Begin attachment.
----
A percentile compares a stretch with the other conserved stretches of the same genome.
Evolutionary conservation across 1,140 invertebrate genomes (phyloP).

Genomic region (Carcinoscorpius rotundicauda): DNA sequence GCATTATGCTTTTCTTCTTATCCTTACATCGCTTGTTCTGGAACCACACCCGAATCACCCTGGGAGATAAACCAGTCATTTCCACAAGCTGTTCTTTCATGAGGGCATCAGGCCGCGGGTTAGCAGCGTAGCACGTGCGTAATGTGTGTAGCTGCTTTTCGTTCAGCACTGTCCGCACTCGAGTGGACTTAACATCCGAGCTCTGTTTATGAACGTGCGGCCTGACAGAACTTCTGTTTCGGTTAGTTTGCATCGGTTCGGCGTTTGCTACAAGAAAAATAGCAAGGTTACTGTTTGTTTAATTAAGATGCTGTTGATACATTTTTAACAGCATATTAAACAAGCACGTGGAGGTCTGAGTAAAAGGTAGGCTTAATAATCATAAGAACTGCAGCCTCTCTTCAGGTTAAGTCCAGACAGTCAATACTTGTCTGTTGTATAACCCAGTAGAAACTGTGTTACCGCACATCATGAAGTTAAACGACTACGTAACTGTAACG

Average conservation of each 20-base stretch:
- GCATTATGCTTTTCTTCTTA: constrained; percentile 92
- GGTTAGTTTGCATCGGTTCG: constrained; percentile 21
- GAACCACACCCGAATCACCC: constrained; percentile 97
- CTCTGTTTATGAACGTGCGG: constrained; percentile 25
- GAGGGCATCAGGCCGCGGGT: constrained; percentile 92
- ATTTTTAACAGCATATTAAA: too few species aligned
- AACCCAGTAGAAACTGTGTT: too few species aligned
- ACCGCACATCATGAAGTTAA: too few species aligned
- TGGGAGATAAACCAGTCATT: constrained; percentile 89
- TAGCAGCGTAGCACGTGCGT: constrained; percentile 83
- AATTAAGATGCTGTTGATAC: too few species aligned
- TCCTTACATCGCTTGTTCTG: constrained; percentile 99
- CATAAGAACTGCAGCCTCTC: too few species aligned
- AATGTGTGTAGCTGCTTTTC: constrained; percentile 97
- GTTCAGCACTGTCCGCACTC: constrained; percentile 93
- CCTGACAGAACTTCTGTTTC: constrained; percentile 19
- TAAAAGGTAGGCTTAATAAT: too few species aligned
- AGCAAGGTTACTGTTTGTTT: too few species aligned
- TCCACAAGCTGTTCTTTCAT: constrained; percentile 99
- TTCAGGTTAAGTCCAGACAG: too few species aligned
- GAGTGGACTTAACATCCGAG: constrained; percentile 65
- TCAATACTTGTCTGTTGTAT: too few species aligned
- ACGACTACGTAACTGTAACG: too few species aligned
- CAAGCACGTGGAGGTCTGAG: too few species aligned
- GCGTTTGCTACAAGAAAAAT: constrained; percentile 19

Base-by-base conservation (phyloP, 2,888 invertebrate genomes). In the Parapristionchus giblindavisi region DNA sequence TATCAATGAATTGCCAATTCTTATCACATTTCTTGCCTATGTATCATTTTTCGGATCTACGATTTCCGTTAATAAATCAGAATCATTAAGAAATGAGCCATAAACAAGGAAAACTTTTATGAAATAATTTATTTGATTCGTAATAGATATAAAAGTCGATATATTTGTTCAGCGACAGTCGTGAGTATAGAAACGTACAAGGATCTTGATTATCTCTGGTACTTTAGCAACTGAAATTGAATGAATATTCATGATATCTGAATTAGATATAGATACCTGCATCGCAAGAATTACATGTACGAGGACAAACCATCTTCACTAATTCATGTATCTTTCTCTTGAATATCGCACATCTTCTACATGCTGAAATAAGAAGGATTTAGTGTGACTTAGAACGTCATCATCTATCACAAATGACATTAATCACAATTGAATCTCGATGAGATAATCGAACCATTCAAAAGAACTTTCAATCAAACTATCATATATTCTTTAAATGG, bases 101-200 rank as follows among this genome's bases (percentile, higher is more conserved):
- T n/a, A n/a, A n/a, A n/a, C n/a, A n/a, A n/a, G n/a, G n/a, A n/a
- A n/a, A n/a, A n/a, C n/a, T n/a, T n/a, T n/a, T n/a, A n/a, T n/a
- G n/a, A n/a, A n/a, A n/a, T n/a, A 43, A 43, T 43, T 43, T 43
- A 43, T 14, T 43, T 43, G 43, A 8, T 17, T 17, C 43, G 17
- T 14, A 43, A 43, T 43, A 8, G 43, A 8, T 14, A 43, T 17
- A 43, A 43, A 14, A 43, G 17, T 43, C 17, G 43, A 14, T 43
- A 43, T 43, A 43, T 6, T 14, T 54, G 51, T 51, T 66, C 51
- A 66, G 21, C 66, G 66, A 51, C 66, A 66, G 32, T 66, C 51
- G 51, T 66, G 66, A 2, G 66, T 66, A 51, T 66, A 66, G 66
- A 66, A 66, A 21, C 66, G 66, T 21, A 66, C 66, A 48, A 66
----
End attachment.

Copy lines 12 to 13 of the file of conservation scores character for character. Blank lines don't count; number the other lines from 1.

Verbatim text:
- ACCGCACATCATGAAGTTAA: too few species aligned
- TGGGAGATAAACCAGTCATT: constrained; percentile 89